Monday, April 18, 2011

Bloodroot vs. Godzilla

Something so delicate and beautiful recently enraged me. Bloodroot, Sanguinaria canadensis, is poking it's head out of the ground, at first shy and ruffled up, and then slowly unfurling it's unique shaped leaves and exposing a small white bud that transforms itself into a stunning flower. These pix are from my garden:

As beautiful as it is, you might not notice it under the tall and bright daffodils and tulips that are planted in every single garden that exists. Sadly, you won't see it in many gardens nor will you see it much in nature, although it is native to the Northeast American woods.

Seeing the little Bloodroot reminds me of how precious woodland flowers are and my commitment to native plants redoubles. Why is this plant endangered? Why does no one plant this in their garden? How come no one even knows what this plant is? This is when I start getting upset.

I was in Vermont with my mom a few springs ago, and I remember we saw a couple of white trilliums and excitedly started looking for more when I saw a mass of Japanese Barberry, Berbis thunbergii. Once my eyes took in the shape and look of the barberry I realized that it was everywhere in the woods. They had formed thickets. No wonder I wasn't finding many spring ephemerals, many of them are shaded out by this incredibly invasive shrub! Japanese Barberry is one of the first shrubs to leaf out in spring, so it prevents the badly needed sunlight from reaching the forest floor where our little woodland gems are waiting to sprout. Barberry is as ubiquitous as boxwoods in most landscaped gardens so few nurseries have ventured to stop selling it yet it should really be illegal to sell or to plant it (as it is in Canada).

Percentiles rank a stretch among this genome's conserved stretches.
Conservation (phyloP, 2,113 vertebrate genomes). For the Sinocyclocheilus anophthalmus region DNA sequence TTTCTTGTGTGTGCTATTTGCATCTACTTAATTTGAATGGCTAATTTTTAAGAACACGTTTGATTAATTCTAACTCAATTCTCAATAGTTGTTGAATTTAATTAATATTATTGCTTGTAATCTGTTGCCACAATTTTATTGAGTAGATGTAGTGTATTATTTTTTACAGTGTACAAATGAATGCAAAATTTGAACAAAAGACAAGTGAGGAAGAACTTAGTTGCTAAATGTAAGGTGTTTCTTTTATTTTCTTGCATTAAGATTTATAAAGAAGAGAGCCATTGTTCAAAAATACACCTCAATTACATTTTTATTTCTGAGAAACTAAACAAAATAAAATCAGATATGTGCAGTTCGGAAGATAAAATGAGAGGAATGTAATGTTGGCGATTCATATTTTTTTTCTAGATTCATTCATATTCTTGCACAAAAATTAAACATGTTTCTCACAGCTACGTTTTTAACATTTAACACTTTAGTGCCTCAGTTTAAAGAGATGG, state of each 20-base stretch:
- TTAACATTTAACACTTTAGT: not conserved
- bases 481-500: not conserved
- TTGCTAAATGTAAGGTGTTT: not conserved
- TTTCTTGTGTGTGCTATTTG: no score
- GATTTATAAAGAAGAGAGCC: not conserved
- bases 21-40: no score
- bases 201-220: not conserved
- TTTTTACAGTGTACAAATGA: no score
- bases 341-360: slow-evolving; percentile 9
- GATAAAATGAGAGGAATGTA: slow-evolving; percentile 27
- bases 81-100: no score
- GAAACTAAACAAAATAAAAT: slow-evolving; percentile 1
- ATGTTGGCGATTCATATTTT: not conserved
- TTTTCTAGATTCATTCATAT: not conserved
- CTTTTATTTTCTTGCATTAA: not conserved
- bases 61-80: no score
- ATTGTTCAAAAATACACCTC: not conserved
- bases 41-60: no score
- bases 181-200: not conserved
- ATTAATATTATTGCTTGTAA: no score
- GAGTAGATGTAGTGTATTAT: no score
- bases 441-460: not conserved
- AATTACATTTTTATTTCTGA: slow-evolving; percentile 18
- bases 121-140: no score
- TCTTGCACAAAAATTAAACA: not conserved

From Home and Garden Ideas:
Although charming, with its small, red berries, Japanese barberry is one of the most invasive plant species in the north east part of the United Space, especially in areas like New Jersey and Pennsylvania.....This plant is considered invasive because it quickly takes over forests and wipes out the native plants that make up the understory of the forest. This inevitably leads to a disruption in the availability of food for animals that depended on the species of plants the barberry displaced. Besides wiping out food supplies, the barberry plant also alters nitrogen levels, pH levels, and destroys certain biological activities that occurs in the soil. Because they can grow in less than ideal conditions and are drought-tolerant, it gives them an edge compared to native plants.

According to the Connecticut Botanical Society: Japanese barberry is an invasive plant, and probably one of the most destructive invasive plants in Connecticut. It can form thick stands that exclude nearly all native plants. The seeds are spread over long distances by birds.

Sad but true. See these forests, forever altered:

and there's more.....From Scientific American:Link
...And here’s the kicker for those of you who’d still consider planting it in your backyard: The prevalence of ticks infected with the Lyme disease–causing spirochete (Borrelia burgdorferi) is greater in areas with Japanese barberry than areas without....

If you're interested in reading more about the connection between Japanese Barberry and Lyme's Disease click here: Barberry, Bambi, and Bugs

If nothing else, realize that not all plants that are green are necessarily good. Invasive species don't just shade out cute flowers, they effect the whole food chain and our health. Please don't buy one this season and tell your nursery you would appreciate it if they stopped selling it!